It's one thing to deal with mosquitoes, but this plague of gnats that we're currently experiencing here in Northern Illinois is getting on people's nerves.

I don't know about your place, but mine (and many others I've talked to) seems to swarming with gnats. No, they don't repeatedly stab you with their noses like our old friend the mosquito, but they're just everywhere in their little clouds of annoyance.

They fly around your face, they get into your hair and ears, they swarm your pet's eyes, ears, and...other spots.

It's pretty amazing how something so small that doesn't bite can be such a colossal pain in the butt.

I'm not going to waste your time and mine by getting into the hows and whys of gnats being here, rather I'd like to get right to it with some tips on getting rid of them.

CountryLiving.com:

Use fly paper:

There's really no solution more trustworthy—or oddly satisfying—than fly paper, which simply catches flying bugs on its sticky exterior. You can either hang "ribbon fly paper" from areas in your home that get a lot of gnat traffic or try window fly paper, which will cover an entire window in an adhesive sheet.

Try a bug zapper:

Though it works better with larger bugs (such as mosquitoes), a bug zapper is always an option. And nowadays, there are plenty of brands and designs that are safe to use indoors and out.

Try making a trap using apple cider vinegar:

A half cup of warm water plus two tablespoons of apple cider vinegar, a tablespoon of sugar, and about six drops of liquid dish soap just might be able to cure your gnat woes. They'll be lured in by the sugary mixture, but once they dip in for a drink, the sticky dish soap will trap them. Simply mix the solution together in a small bowl, place it in the areas where you've noticed the most gnats, and wait for results.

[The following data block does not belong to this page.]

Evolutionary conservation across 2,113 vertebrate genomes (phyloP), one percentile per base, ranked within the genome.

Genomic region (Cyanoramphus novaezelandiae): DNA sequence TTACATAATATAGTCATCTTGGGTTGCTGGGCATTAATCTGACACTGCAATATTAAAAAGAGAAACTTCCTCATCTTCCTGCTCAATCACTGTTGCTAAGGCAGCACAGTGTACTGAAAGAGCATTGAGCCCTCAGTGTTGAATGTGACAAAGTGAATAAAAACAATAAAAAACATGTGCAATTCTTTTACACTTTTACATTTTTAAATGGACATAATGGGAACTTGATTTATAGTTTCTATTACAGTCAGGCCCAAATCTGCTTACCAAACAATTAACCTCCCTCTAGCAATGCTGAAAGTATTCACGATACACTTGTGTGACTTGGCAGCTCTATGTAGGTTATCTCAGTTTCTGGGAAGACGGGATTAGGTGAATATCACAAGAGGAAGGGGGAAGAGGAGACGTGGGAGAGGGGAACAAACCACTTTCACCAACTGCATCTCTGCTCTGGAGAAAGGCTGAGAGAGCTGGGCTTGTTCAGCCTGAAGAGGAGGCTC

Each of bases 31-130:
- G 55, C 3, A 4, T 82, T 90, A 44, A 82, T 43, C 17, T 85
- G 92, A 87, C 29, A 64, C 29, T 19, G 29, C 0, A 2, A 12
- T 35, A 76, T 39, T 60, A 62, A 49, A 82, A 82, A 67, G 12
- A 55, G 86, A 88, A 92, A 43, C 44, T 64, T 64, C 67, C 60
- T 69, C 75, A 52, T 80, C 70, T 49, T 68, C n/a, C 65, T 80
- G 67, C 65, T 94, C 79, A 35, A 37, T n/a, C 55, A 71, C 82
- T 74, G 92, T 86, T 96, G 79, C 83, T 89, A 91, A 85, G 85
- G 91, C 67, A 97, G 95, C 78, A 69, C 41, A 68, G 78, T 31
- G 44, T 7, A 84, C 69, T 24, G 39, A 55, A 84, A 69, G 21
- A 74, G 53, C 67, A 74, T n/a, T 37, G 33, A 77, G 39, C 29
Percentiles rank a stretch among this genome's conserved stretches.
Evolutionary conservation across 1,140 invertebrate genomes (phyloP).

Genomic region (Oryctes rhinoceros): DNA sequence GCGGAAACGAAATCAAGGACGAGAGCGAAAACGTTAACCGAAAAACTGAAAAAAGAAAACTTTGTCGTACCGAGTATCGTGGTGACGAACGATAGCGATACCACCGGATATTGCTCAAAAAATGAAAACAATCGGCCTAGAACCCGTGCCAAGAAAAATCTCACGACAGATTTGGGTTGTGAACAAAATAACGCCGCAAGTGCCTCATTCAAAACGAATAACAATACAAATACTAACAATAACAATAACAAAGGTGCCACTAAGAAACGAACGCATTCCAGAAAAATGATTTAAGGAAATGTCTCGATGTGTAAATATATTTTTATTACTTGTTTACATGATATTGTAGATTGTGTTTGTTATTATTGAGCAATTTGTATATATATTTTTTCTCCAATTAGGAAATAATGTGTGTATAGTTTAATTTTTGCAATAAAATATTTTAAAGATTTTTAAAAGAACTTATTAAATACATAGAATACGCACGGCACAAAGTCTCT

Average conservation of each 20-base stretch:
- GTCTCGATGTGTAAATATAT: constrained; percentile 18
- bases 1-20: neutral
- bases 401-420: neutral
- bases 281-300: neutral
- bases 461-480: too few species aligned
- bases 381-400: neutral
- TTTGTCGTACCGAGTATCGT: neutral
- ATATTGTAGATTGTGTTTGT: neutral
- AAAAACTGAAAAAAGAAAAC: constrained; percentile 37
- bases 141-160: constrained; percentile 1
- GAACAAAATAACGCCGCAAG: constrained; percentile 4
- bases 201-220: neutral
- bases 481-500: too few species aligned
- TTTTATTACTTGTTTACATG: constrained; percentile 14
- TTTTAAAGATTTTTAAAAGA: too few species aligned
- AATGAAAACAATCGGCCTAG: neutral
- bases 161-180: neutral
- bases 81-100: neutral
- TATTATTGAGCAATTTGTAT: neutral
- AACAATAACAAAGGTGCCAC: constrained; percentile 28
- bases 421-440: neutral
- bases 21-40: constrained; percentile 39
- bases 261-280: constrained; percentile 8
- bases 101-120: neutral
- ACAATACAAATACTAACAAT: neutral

Use a wine trap:

Don't worry; we're not asking you to sacrifice your wine collection just to kill a few gnats! Instead, for this nifty trapping trick, you'll want to use an expired wine—one that's nearly turned into vinegar. You can use it in nearly the same way that you used the aforementioned apple cider vinegar trick: Pour out some of the stale wine into a small vessel, add in a couple drops of dish soap, then place the mixture in gnat-filled areas of your home and wait for the bugs to drop in.

Set a candle trap:

Here's a trick that seems almost too good (and easy, and old-school) to be true: Place a tall candle into a candlestick, then place the candlestick into a small pan filled with water. Turn off all the lights, then light the candle and wait for gnats to make their way to the flame. They'll either hit the flame itself or fall into the water below. As with any lit candle though, you must stay in the room and attend to the flame with caution until it's time to blow it out.

Lure them with rotten fruit:

Yes, the very thing that caused the infestation in the first place might be your best bet when it comes to ending it. Add a few pieces of overripe fruit to a large bowl, then cover with plastic wrap and use a rubber band to keep it firmly in place. Use a toothpick to poke a few holes in the top. Soon, gnats and fruit flies will flock to the fruit, making their way in through the tiny holes—but they won't know how to reemerge.